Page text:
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Serving Northern St. Louis County, Minnesota

Tower-Soudan’s main well fails, back-up in place

Jodi Summit
Posted 6/19/24

BREITUNG TWP- A “catastrophic failure” of the pump shaft that operates Tower-Soudan’s primary drinking water well over the weekend has the system running off the backup well, …

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Tower-Soudan’s main well fails, back-up in place


BREITUNG TWP- A “catastrophic failure” of the pump shaft that operates Tower-Soudan’s primary drinking water well over the weekend has the system running off the backup well, something that hasn’t happened in the 26 years that Matt Tuchel has been in charge of the joint system for the neighboring communities.
“This is why we have backups,” he said.
According to Tuchel, the 45-year-old shaft broke right where it comes out of the motor. Plant operators were notified of the problem on Sunday when the water level in the water tower got low. Once they identified the issue, they began pumping water from the backup well to fill the tower. Tuchel said they have been doing frequent testing of water quality, but so far, the water quality from the backup well is up to standards.
Both wells are scheduled to have major rehabilitative work done over the next year as part of the multi-million-dollar upgrades to the water filtration system. Work to be done includes replacing the pumps and motors, upgrading the electrical components, adding new valves and flow meters, and new piping. The new filtration plant has been designed to filter out byproducts of the water purification/chlorination process, which have tested at higher-than-acceptable levels in the past, though have been below EPA action level limits the past two years.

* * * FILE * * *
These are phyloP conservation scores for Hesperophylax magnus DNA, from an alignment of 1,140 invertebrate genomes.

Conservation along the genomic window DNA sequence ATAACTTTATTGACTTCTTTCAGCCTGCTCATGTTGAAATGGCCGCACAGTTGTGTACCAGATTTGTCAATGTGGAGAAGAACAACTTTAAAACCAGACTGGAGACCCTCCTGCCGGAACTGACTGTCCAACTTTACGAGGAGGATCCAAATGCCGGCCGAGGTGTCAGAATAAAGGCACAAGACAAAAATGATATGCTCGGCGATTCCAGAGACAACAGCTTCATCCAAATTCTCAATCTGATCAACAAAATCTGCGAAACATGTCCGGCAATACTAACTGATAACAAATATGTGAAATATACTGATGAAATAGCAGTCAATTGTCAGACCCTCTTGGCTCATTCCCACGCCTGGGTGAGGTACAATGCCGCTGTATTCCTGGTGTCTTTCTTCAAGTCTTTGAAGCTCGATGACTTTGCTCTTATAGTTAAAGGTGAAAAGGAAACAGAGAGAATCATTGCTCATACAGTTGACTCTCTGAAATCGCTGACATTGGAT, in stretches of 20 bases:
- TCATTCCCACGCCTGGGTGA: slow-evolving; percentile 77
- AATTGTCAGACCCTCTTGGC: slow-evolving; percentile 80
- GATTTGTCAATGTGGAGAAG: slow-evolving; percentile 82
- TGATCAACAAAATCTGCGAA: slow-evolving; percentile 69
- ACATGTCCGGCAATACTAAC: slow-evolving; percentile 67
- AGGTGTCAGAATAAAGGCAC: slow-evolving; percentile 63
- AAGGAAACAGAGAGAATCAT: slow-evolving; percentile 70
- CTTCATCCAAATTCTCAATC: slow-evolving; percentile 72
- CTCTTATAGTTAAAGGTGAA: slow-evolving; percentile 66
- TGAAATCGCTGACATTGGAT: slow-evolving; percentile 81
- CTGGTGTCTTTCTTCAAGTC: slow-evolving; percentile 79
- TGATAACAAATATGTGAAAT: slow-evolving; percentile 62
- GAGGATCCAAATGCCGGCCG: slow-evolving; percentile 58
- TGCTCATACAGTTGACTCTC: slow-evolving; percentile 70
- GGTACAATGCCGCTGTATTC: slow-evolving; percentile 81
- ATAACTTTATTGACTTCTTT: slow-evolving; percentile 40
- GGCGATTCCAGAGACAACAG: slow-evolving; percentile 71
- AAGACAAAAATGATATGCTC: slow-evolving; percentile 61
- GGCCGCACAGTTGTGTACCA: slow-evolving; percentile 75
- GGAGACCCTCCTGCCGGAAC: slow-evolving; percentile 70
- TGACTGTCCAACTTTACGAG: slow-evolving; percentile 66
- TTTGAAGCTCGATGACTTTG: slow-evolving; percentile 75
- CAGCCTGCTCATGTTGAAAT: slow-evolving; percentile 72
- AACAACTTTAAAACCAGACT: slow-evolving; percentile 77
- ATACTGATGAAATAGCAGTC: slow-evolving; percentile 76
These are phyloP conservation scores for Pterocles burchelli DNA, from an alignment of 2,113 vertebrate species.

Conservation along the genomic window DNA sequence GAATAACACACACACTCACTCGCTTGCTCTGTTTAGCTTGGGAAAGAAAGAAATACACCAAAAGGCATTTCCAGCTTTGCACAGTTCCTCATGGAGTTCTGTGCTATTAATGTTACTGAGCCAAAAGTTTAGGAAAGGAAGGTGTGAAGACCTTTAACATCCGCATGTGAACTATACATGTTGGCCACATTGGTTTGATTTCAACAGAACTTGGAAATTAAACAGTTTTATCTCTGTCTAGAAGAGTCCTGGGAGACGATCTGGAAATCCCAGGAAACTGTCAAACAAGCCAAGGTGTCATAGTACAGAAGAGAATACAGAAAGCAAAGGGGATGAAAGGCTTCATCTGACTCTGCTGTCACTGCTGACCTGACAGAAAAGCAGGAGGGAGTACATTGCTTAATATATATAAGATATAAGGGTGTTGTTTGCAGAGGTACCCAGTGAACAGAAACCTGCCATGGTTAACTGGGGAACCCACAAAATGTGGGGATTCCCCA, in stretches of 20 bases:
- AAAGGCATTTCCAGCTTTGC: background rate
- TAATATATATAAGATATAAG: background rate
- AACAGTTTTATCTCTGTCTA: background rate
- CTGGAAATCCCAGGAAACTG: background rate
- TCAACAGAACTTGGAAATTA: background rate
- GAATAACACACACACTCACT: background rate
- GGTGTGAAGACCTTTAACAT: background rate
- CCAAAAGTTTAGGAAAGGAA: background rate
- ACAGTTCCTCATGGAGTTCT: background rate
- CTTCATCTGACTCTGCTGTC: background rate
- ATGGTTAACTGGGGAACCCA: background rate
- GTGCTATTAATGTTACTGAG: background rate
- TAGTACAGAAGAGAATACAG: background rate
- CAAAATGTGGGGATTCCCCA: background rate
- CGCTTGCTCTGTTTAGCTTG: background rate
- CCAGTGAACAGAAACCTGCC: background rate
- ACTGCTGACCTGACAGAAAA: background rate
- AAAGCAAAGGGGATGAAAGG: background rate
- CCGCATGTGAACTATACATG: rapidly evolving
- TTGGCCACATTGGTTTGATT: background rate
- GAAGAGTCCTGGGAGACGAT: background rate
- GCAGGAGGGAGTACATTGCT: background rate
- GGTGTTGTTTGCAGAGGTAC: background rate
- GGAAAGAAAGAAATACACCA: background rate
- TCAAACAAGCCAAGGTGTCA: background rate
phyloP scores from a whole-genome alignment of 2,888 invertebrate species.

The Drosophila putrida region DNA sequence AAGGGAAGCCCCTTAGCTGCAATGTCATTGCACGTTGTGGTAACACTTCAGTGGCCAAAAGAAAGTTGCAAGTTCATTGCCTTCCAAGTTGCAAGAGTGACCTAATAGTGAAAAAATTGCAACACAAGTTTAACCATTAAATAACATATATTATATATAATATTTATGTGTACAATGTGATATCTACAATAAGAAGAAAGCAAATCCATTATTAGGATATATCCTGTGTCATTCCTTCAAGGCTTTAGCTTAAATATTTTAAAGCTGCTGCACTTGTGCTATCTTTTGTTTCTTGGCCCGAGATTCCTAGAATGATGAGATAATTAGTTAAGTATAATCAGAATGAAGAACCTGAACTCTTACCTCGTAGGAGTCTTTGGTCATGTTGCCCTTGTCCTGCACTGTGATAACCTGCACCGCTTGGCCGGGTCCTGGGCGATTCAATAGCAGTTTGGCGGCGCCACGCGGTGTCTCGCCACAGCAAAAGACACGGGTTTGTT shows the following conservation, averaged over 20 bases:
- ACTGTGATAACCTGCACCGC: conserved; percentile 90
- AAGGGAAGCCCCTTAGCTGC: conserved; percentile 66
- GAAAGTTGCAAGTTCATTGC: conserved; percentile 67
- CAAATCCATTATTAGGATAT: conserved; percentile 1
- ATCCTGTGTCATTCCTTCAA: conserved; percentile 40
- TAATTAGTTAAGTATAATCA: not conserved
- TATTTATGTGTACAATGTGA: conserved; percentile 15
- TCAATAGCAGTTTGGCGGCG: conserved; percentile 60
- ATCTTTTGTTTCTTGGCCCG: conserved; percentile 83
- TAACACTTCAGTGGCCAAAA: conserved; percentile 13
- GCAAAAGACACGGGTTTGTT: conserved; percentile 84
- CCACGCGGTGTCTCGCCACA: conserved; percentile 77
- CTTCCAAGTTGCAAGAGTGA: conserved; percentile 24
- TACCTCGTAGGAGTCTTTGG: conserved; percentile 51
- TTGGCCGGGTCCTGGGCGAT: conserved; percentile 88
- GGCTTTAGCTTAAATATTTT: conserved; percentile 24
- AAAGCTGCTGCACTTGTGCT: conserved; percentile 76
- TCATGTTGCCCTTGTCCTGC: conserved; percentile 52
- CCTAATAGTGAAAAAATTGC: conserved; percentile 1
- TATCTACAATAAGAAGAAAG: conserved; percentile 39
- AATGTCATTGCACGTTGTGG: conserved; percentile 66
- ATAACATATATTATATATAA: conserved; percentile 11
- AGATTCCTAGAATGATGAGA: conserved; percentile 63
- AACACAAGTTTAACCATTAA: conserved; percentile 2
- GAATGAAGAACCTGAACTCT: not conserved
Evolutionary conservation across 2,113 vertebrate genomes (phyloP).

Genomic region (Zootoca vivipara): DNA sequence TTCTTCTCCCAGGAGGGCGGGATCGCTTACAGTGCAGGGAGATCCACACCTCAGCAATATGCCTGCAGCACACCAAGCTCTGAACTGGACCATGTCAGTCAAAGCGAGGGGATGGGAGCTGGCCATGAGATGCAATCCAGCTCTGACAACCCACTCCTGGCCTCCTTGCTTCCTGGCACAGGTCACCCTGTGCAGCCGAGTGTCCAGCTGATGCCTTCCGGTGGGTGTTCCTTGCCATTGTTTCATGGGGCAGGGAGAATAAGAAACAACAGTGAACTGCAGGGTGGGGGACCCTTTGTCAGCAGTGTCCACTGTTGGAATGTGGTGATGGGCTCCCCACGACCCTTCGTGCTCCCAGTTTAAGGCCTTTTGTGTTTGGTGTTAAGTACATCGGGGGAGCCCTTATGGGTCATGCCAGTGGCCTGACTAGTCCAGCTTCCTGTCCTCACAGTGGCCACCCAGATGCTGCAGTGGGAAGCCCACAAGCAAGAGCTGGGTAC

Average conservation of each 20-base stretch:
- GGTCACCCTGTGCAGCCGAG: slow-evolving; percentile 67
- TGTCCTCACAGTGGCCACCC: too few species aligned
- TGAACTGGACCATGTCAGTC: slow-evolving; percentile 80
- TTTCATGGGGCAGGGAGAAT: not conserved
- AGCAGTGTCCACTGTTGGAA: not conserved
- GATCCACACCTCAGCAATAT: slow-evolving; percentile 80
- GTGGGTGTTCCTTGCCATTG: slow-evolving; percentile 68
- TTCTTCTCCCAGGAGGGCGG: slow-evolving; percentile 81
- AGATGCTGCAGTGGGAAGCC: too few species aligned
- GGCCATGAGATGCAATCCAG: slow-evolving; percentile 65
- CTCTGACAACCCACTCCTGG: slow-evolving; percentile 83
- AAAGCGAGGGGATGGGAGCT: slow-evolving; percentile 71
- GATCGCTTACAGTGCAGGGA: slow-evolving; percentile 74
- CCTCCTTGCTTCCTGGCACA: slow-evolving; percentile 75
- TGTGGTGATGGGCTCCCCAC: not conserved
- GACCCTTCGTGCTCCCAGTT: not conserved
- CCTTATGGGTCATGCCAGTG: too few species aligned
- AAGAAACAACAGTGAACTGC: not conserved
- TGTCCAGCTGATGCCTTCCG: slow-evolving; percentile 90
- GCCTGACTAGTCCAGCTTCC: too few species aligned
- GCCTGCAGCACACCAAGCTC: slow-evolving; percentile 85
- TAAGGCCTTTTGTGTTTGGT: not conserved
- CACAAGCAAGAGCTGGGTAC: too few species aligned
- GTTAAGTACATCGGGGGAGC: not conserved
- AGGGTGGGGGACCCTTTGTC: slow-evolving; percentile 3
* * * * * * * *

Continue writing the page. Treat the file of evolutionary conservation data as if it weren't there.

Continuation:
Tuchel is hoping that while the main well is down, some of these scheduled upgrades can be completed immediately, so they don’t have to spend money on repairs that will just get replaced as part of the planned upgrade project. The contracts for the work were just signed last week.
“We will be asking the contractor to do work that isn’t on their current work schedule,” he said. Tuchel will be working with the contractor and project engineers. A preconstruction meeting and site visit was already set for June 24.
Both wells are relatively shallow and close to the East Two River, and sometimes draw in surface water, which can have organic matter contaminants. The backup well is closer to the river than the main well, so Tuchel said frequent testing will be done to ensure water quality and safety.
The water filtration plant upgrades will most likely be completed in 2025, Tuchel said.
“The new filters will take at least four months to be built,” he said.
A pilot plant set up several years ago determined the best way to filter the water, and a step filtration system was chosen as the most reliable and cost-effective way to treat the water, remove minerals like manganese and iron, and thihalomethanes, a byproduct of chlorination.
Consumer confidence report
The 2023 Water Drinking Reports for both Tower and Breitung were recently released. Full copies of the reports are available at the Breitung Township Office and Tower City Hall if anyone is interested in the detailed information. Water testing for both systems showed no items of concern.
For the second year in a row, levels of trihalomethanes came in below EPA limits, but still higher than plant operators would like. The average trihalomethanes for Tower were 62.5 ppb, and Breitung averaged 53.1 ppb. The action level set by the EPA is 80 ppb, with no ideal lower limit. The levels for haloacetic acid were 41 ppb for Tower and 45 ppb for Breitung. The action level is 60 ppb, also with no ideal lower limit.
Testing for lead and copper did not show any samples above acceptable limits for both Tower and Breitung. Water in Breitung is also sampled for barium, which can be related to mining, and showed 0.03 ppm, under the EPA limit of 2 ppm.
The report for the city did note that water samples taken in August were invalidated. Tuchel said this was due to the water testing lab losing the samples, which had been dropped off, in person, at the testing lab. Subsequent tests done, which were outside the normal testing window, did not show any results above EPA limits.